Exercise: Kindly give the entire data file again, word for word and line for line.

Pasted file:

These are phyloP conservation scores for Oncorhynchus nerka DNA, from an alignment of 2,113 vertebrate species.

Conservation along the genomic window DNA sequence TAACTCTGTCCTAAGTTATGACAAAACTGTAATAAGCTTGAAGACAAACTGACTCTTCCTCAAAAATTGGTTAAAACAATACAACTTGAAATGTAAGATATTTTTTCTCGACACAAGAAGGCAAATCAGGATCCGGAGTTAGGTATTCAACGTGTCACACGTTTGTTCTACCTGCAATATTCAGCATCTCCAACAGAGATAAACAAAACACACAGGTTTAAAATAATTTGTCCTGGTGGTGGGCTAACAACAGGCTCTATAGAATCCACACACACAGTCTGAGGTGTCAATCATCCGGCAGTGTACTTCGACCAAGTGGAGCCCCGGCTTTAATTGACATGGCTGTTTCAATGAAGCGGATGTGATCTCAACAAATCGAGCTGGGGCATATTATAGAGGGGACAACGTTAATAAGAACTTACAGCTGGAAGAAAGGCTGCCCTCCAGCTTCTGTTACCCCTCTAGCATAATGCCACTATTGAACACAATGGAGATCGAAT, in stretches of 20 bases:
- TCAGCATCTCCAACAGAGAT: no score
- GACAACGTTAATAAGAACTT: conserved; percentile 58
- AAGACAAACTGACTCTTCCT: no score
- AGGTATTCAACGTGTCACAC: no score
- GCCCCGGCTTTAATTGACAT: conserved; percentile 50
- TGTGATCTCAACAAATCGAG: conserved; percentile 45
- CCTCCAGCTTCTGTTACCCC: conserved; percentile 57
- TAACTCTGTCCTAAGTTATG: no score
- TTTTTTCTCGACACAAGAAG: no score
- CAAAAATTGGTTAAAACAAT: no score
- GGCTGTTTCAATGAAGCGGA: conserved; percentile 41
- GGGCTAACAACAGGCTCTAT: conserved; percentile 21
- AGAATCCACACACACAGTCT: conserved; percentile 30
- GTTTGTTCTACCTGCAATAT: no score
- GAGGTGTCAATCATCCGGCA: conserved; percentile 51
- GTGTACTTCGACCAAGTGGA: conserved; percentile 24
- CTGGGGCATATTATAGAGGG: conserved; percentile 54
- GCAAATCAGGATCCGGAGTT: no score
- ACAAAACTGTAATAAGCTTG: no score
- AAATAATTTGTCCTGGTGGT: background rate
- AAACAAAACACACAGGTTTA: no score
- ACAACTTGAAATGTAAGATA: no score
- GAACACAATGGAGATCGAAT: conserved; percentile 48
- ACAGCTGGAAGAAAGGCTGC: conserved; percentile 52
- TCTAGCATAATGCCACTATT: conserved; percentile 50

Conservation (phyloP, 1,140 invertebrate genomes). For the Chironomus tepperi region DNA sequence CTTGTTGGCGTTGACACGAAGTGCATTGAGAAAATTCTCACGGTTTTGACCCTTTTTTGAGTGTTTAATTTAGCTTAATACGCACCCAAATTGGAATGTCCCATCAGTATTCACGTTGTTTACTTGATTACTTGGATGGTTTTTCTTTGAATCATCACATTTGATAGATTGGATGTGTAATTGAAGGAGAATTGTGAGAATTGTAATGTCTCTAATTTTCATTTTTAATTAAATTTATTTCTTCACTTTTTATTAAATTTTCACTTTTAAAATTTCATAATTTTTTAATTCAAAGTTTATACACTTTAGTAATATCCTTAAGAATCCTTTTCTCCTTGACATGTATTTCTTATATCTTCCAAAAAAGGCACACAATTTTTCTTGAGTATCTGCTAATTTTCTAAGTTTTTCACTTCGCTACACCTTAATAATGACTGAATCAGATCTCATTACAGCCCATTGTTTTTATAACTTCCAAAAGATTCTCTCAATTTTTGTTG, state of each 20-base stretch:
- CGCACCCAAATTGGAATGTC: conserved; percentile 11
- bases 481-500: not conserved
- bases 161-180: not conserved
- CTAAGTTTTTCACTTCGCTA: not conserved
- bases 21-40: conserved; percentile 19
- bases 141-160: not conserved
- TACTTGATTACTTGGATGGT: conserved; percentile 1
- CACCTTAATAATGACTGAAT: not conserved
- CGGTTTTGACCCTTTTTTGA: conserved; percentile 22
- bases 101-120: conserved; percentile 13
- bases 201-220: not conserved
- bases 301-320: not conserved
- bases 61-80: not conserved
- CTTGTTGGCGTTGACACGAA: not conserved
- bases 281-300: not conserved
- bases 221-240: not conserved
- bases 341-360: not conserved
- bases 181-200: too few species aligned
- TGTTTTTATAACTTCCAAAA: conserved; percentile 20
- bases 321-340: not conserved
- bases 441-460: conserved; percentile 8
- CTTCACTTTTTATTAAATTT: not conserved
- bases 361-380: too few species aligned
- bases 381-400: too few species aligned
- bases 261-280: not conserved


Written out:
These are phyloP conservation scores for Oncorhynchus nerka DNA, from an alignment of 2,113 vertebrate species.

Conservation along the genomic window DNA sequence TAACTCTGTCCTAAGTTATGACAAAACTGTAATAAGCTTGAAGACAAACTGACTCTTCCTCAAAAATTGGTTAAAACAATACAACTTGAAATGTAAGATATTTTTTCTCGACACAAGAAGGCAAATCAGGATCCGGAGTTAGGTATTCAACGTGTCACACGTTTGTTCTACCTGCAATATTCAGCATCTCCAACAGAGATAAACAAAACACACAGGTTTAAAATAATTTGTCCTGGTGGTGGGCTAACAACAGGCTCTATAGAATCCACACACACAGTCTGAGGTGTCAATCATCCGGCAGTGTACTTCGACCAAGTGGAGCCCCGGCTTTAATTGACATGGCTGTTTCAATGAAGCGGATGTGATCTCAACAAATCGAGCTGGGGCATATTATAGAGGGGACAACGTTAATAAGAACTTACAGCTGGAAGAAAGGCTGCCCTCCAGCTTCTGTTACCCCTCTAGCATAATGCCACTATTGAACACAATGGAGATCGAAT, in stretches of 20 bases:
- TCAGCATCTCCAACAGAGAT: no score
- GACAACGTTAATAAGAACTT: conserved; percentile 58
- AAGACAAACTGACTCTTCCT: no score
- AGGTATTCAACGTGTCACAC: no score
- GCCCCGGCTTTAATTGACAT: conserved; percentile 50
- TGTGATCTCAACAAATCGAG: conserved; percentile 45
- CCTCCAGCTTCTGTTACCCC: conserved; percentile 57
- TAACTCTGTCCTAAGTTATG: no score
- TTTTTTCTCGACACAAGAAG: no score
- CAAAAATTGGTTAAAACAAT: no score
- GGCTGTTTCAATGAAGCGGA: conserved; percentile 41
- GGGCTAACAACAGGCTCTAT: conserved; percentile 21
- AGAATCCACACACACAGTCT: conserved; percentile 30
- GTTTGTTCTACCTGCAATAT: no score
- GAGGTGTCAATCATCCGGCA: conserved; percentile 51
- GTGTACTTCGACCAAGTGGA: conserved; percentile 24
- CTGGGGCATATTATAGAGGG: conserved; percentile 54
- GCAAATCAGGATCCGGAGTT: no score
- ACAAAACTGTAATAAGCTTG: no score
- AAATAATTTGTCCTGGTGGT: background rate
- AAACAAAACACACAGGTTTA: no score
- ACAACTTGAAATGTAAGATA: no score
- GAACACAATGGAGATCGAAT: conserved; percentile 48
- ACAGCTGGAAGAAAGGCTGC: conserved; percentile 52
- TCTAGCATAATGCCACTATT: conserved; percentile 50

Conservation (phyloP, 1,140 invertebrate genomes). For the Chironomus tepperi region DNA sequence CTTGTTGGCGTTGACACGAAGTGCATTGAGAAAATTCTCACGGTTTTGACCCTTTTTTGAGTGTTTAATTTAGCTTAATACGCACCCAAATTGGAATGTCCCATCAGTATTCACGTTGTTTACTTGATTACTTGGATGGTTTTTCTTTGAATCATCACATTTGATAGATTGGATGTGTAATTGAAGGAGAATTGTGAGAATTGTAATGTCTCTAATTTTCATTTTTAATTAAATTTATTTCTTCACTTTTTATTAAATTTTCACTTTTAAAATTTCATAATTTTTTAATTCAAAGTTTATACACTTTAGTAATATCCTTAAGAATCCTTTTCTCCTTGACATGTATTTCTTATATCTTCCAAAAAAGGCACACAATTTTTCTTGAGTATCTGCTAATTTTCTAAGTTTTTCACTTCGCTACACCTTAATAATGACTGAATCAGATCTCATTACAGCCCATTGTTTTTATAACTTCCAAAAGATTCTCTCAATTTTTGTTG, state of each 20-base stretch:
- CGCACCCAAATTGGAATGTC: conserved; percentile 11
- bases 481-500: not conserved
- bases 161-180: not conserved
- CTAAGTTTTTCACTTCGCTA: not conserved
- bases 21-40: conserved; percentile 19
- bases 141-160: not conserved
- TACTTGATTACTTGGATGGT: conserved; percentile 1
- CACCTTAATAATGACTGAAT: not conserved
- CGGTTTTGACCCTTTTTTGA: conserved; percentile 22
- bases 101-120: conserved; percentile 13
- bases 201-220: not conserved
- bases 301-320: not conserved
- bases 61-80: not conserved
- CTTGTTGGCGTTGACACGAA: not conserved
- bases 281-300: not conserved
- bases 221-240: not conserved
- bases 341-360: not conserved
- bases 181-200: too few species aligned
- TGTTTTTATAACTTCCAAAA: conserved; percentile 20
- bases 321-340: not conserved
- bases 441-460: conserved; percentile 8
- CTTCACTTTTTATTAAATTT: not conserved
- bases 361-380: too few species aligned
- bases 381-400: too few species aligned
- bases 261-280: not conserved